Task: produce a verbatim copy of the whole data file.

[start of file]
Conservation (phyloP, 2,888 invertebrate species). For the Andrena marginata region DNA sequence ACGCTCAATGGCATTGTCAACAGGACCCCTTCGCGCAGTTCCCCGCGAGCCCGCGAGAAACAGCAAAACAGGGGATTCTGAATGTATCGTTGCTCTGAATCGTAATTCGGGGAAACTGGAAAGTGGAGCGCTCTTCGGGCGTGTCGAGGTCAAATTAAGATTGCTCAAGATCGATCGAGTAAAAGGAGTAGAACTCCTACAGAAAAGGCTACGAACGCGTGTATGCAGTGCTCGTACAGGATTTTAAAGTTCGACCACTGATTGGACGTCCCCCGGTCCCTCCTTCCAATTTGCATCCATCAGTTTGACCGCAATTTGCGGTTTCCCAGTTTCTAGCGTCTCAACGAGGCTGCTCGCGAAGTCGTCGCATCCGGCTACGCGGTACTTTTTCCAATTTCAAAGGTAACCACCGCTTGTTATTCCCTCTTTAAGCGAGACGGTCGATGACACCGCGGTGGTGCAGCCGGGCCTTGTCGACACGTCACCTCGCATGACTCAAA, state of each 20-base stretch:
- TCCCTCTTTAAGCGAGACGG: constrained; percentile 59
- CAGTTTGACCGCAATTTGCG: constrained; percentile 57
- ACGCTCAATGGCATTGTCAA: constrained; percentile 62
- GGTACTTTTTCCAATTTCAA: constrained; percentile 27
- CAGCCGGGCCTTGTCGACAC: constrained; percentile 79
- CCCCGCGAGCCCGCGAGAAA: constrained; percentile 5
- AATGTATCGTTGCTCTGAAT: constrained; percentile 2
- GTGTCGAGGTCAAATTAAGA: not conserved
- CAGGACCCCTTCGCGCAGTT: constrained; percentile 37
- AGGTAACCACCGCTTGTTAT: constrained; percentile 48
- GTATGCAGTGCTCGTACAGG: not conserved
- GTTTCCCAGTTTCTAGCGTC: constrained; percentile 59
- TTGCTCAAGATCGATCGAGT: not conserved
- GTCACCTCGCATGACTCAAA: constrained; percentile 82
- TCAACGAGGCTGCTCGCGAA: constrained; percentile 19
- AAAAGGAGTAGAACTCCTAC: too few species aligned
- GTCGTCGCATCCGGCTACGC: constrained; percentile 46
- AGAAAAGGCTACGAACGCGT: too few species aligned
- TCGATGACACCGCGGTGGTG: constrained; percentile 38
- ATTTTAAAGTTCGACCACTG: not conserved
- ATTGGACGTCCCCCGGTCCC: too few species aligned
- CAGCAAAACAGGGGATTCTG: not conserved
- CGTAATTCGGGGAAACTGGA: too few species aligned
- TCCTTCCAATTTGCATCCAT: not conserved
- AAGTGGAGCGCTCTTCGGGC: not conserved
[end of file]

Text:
Conservation (phyloP, 2,888 invertebrate species). For the Andrena marginata region DNA sequence ACGCTCAATGGCATTGTCAACAGGACCCCTTCGCGCAGTTCCCCGCGAGCCCGCGAGAAACAGCAAAACAGGGGATTCTGAATGTATCGTTGCTCTGAATCGTAATTCGGGGAAACTGGAAAGTGGAGCGCTCTTCGGGCGTGTCGAGGTCAAATTAAGATTGCTCAAGATCGATCGAGTAAAAGGAGTAGAACTCCTACAGAAAAGGCTACGAACGCGTGTATGCAGTGCTCGTACAGGATTTTAAAGTTCGACCACTGATTGGACGTCCCCCGGTCCCTCCTTCCAATTTGCATCCATCAGTTTGACCGCAATTTGCGGTTTCCCAGTTTCTAGCGTCTCAACGAGGCTGCTCGCGAAGTCGTCGCATCCGGCTACGCGGTACTTTTTCCAATTTCAAAGGTAACCACCGCTTGTTATTCCCTCTTTAAGCGAGACGGTCGATGACACCGCGGTGGTGCAGCCGGGCCTTGTCGACACGTCACCTCGCATGACTCAAA, state of each 20-base stretch:
- TCCCTCTTTAAGCGAGACGG: constrained; percentile 59
- CAGTTTGACCGCAATTTGCG: constrained; percentile 57
- ACGCTCAATGGCATTGTCAA: constrained; percentile 62
- GGTACTTTTTCCAATTTCAA: constrained; percentile 27
- CAGCCGGGCCTTGTCGACAC: constrained; percentile 79
- CCCCGCGAGCCCGCGAGAAA: constrained; percentile 5
- AATGTATCGTTGCTCTGAAT: constrained; percentile 2
- GTGTCGAGGTCAAATTAAGA: not conserved
- CAGGACCCCTTCGCGCAGTT: constrained; percentile 37
- AGGTAACCACCGCTTGTTAT: constrained; percentile 48
- GTATGCAGTGCTCGTACAGG: not conserved
- GTTTCCCAGTTTCTAGCGTC: constrained; percentile 59
- TTGCTCAAGATCGATCGAGT: not conserved
- GTCACCTCGCATGACTCAAA: constrained; percentile 82
- TCAACGAGGCTGCTCGCGAA: constrained; percentile 19
- AAAAGGAGTAGAACTCCTAC: too few species aligned
- GTCGTCGCATCCGGCTACGC: constrained; percentile 46
- AGAAAAGGCTACGAACGCGT: too few species aligned
- TCGATGACACCGCGGTGGTG: constrained; percentile 38
- ATTTTAAAGTTCGACCACTG: not conserved
- ATTGGACGTCCCCCGGTCCC: too few species aligned
- CAGCAAAACAGGGGATTCTG: not conserved
- CGTAATTCGGGGAAACTGGA: too few species aligned
- TCCTTCCAATTTGCATCCAT: not conserved
- AAGTGGAGCGCTCTTCGGGC: not conserved